later re-recorded with her in 1987). I'd say, about six or seven songs into the set, play "Shot" followed immediately by "Bad Name", not
only would this make a great 1-2 punch, but it would shed a new light on one of the biggest hits, which has become safe and tired.
The other troublesome part of the set is the end of the main set. Since 1988, "Bad Medicine" has closed the show in some fashion. It's a
fun song and adding, "Shout" to the end of it is a sure-fire crowd pleaser, but after fifteen years, it's time to change it up. I propose
putting this early in the set. One thing that bands forget is that the momentum of the crowd is so strong and the blood is flowing so
freely that you could come out and play anything and get an unbelievable response. You have about three songs to take chances before you
should have to unleash a big hit on them. This is where new album cuts and old deep album cuts should be played. The band played "I
Believe" at about half of the shows in Japan. This is an incredibly wise choice, keep it early in the set, it's one of the best songs
that band ever recorded and the live performance of it puts it into a realm of another world when you see the band perform it. After a
few album cuts, play the new single and then possibly crank out "Bad Medicine". When Richie Sambora went on solo tours in '91 and '98 he
played the song early in the set and teased them with the drums beginning before the keyboards cranked in. They should do this here and
they can still keep "Shout" attached to it. Once again, they would be breathing fresh air into a song that has grown rather trite.
The pairing of "I'll Sleep When I'm Dead" and "Bad Medicine" back-to-back goes back to 1993 and the Keep The Faith tour. While it was
interesting back then, it has worn out its welcome. Plus, the best part of "Sleep" was the interlude in which the band would play a cover
version ("Jumping' Jack Flash", "Brown Sugar", "Glory Days", and "Rocking All Over The World"). Towards the end of the last tour, the
band dropped the covers and was playing it straightforward. This made the song, relatively insipid, and with the exception of the nights
the band brought 20 or 30 people on stage with them, the song just fell flat. It was just too conventional. I then realized that I only
looked forward to the song to see what cover they would play on that particular night. While it's a fun roadhouse song, it's rather
monotonous considering it has always led into "Bad Medicine". Yet, the song can convey a lot of power to a show. I would personally like
to see the song dropped from the set altogether, but I know of a way to add new life to it. Make it a medley. Springsteen did this in the
70's and 80's with a number of Motown tunes called "The Detroit Medley". Bon Jovi could do this by simply taking the best of old school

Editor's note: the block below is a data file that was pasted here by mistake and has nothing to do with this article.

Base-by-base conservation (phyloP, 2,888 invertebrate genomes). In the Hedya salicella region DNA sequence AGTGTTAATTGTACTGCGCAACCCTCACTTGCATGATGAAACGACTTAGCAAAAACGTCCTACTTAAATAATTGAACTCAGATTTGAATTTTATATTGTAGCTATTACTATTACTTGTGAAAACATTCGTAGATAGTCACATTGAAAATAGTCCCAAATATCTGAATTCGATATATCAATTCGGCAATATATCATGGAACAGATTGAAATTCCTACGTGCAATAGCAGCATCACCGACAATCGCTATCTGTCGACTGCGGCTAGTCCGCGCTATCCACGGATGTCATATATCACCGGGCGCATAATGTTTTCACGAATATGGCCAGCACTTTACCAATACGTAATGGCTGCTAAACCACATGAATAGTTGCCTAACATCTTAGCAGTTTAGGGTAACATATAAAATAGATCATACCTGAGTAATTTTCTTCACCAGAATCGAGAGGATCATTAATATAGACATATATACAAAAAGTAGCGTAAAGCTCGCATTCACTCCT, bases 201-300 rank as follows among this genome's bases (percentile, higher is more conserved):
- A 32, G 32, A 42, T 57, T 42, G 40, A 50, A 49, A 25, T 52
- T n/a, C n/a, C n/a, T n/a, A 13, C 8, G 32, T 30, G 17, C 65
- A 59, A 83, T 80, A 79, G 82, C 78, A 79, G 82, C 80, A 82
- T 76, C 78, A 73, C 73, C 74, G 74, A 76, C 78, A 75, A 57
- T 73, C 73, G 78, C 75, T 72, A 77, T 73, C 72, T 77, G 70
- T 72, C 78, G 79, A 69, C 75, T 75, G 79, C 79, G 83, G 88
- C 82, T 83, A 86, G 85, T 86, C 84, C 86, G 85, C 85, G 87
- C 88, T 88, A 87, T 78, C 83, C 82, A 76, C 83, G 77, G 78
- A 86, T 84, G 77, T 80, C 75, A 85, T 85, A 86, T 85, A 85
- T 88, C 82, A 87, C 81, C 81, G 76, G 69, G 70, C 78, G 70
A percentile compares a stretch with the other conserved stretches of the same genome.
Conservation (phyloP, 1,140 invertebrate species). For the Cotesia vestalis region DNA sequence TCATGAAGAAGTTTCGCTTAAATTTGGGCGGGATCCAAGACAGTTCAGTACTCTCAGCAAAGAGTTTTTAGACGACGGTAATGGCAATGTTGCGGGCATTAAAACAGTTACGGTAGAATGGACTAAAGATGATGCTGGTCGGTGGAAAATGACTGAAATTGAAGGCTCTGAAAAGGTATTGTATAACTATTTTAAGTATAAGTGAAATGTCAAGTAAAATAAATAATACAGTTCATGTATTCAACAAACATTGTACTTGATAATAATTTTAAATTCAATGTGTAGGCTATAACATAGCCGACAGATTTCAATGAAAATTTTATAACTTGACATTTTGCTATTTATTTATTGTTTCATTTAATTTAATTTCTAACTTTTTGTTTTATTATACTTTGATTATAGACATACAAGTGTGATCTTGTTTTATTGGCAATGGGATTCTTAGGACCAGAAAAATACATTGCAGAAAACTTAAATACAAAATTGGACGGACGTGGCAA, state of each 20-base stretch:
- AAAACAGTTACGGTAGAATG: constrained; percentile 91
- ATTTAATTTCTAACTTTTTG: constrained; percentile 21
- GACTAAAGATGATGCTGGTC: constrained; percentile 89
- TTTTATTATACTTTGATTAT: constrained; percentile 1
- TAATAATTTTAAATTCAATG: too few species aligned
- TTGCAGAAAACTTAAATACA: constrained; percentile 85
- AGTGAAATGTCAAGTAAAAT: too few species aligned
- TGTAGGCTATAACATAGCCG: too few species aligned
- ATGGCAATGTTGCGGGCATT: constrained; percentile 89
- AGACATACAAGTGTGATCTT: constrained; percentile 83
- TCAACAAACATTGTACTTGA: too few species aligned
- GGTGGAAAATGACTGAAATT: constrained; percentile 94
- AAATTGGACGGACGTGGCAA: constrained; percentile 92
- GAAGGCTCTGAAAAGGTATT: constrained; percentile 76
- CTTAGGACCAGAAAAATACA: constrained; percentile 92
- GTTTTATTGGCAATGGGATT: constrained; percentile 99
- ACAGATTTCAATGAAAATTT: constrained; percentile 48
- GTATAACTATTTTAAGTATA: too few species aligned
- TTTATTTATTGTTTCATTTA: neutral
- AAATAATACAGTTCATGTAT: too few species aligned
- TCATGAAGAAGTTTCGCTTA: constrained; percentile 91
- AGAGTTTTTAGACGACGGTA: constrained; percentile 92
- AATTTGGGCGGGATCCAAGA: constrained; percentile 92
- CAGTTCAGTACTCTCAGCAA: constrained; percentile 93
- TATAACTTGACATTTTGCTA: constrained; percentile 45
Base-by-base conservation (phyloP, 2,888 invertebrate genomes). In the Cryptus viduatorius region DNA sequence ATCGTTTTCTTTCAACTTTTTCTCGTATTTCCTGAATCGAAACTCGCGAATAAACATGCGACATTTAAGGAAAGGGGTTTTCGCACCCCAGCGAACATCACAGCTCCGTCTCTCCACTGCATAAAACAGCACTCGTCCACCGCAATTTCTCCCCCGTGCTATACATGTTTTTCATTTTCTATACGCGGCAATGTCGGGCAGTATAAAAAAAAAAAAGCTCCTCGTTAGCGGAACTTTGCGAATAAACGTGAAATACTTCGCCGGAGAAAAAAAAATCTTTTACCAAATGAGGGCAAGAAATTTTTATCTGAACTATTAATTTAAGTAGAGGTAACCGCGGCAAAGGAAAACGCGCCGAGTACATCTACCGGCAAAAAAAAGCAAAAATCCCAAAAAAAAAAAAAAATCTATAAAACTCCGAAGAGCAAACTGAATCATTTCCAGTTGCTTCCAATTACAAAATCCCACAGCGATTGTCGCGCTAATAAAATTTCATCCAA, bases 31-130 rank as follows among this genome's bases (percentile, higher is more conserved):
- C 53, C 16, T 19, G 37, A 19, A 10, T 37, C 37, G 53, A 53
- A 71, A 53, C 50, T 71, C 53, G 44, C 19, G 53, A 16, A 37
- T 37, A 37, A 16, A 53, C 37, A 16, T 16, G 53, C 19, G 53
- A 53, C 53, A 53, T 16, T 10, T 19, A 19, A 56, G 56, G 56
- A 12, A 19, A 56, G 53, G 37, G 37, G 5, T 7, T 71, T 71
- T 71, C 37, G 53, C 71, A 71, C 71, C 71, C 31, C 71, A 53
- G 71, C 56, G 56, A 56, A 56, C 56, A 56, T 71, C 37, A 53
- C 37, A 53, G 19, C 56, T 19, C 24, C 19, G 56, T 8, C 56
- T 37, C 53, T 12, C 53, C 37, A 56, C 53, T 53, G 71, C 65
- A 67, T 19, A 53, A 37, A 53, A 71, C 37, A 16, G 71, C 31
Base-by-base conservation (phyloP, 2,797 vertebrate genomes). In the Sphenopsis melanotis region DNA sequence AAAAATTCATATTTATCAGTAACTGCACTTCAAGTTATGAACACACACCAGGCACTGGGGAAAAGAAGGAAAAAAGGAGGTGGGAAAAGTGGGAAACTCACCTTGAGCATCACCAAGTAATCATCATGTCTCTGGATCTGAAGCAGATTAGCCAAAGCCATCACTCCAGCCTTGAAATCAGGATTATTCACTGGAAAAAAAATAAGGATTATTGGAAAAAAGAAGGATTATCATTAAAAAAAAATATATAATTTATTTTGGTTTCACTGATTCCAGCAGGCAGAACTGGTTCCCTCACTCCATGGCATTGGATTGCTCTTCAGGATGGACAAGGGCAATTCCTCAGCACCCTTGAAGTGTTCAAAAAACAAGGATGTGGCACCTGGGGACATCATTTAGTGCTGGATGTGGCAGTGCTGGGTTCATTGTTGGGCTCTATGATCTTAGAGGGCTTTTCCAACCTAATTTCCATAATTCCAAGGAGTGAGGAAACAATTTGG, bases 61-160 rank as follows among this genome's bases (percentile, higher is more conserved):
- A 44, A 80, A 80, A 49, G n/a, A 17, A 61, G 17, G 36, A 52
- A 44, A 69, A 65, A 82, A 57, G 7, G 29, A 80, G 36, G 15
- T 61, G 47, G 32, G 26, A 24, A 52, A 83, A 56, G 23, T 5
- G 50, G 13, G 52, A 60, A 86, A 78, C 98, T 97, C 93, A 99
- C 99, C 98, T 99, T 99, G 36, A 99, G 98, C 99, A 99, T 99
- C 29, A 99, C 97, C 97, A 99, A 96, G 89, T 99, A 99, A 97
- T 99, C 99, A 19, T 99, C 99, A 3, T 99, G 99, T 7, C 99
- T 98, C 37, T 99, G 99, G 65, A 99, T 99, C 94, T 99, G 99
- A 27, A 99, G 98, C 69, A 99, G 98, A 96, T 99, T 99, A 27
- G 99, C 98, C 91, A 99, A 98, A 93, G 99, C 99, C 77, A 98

rock n roll and mixing it in with one of their own songs. It's creative and a way to keep things fresh and fun for the band as well.
I'll admit it, if done in this fashion; this song could be the show closer nightly. Songs I think they should add include "Dancing in the
Street", old Stones songs ("Get Off of My Cloud"), Springsteen songs ("Glory Days") and maybe even a song or two from his hero Southside
Johnny. The best thing is that leaves options open for them and they could possibly add a certain cover in certain towns correlating to
the town's musical heritage. It would also help keep the song fresh, as no two performances of the song would be the same.
The band has had a long-standing tradition to always play cover songs. This annoys some fans, but what they don't realize is that it's a
delicacy for the band. It gives them something they can truly enjoy and have fun with on stage. However, they tend to over play certain
covers. This happened with "With A Little Help From My Friends" back in the mid-nineties. However, now I'd love to hear it again since it
has been given a rest. "Twist and Shout" has been played at pretty much every single show since that cold November night in Chicago in
2000. I would say it's time to semi-retire it, or find a way to work it into "I'll Sleep When I'm Dead". The band recently added David
Bowie's "Heroes" to the set, which is a great choice and one I look forward to hearing live. One cover I'd love to see them cover is "In
My Life" by the Beatles. Instead of having to play "Never Say Goodbye" at the end of certain shows, this would be a most welcome addition
to the set list. Not only that, but Jon and Richie could trade off vocals and it would showcase Dave Bryan's brilliant piano playing.
It's just a proposition, but I just can't think of any band, other than the Beatles, who could play this song as well, or give it as much
* * *
Suggestion #2 Something For The Pain
Faith: don't let your love turn to hate- "Keep The Faith"
There is no possible way for a band like Bon Jovi to play all of their hits. It would be unfeasible yet with a little imagination they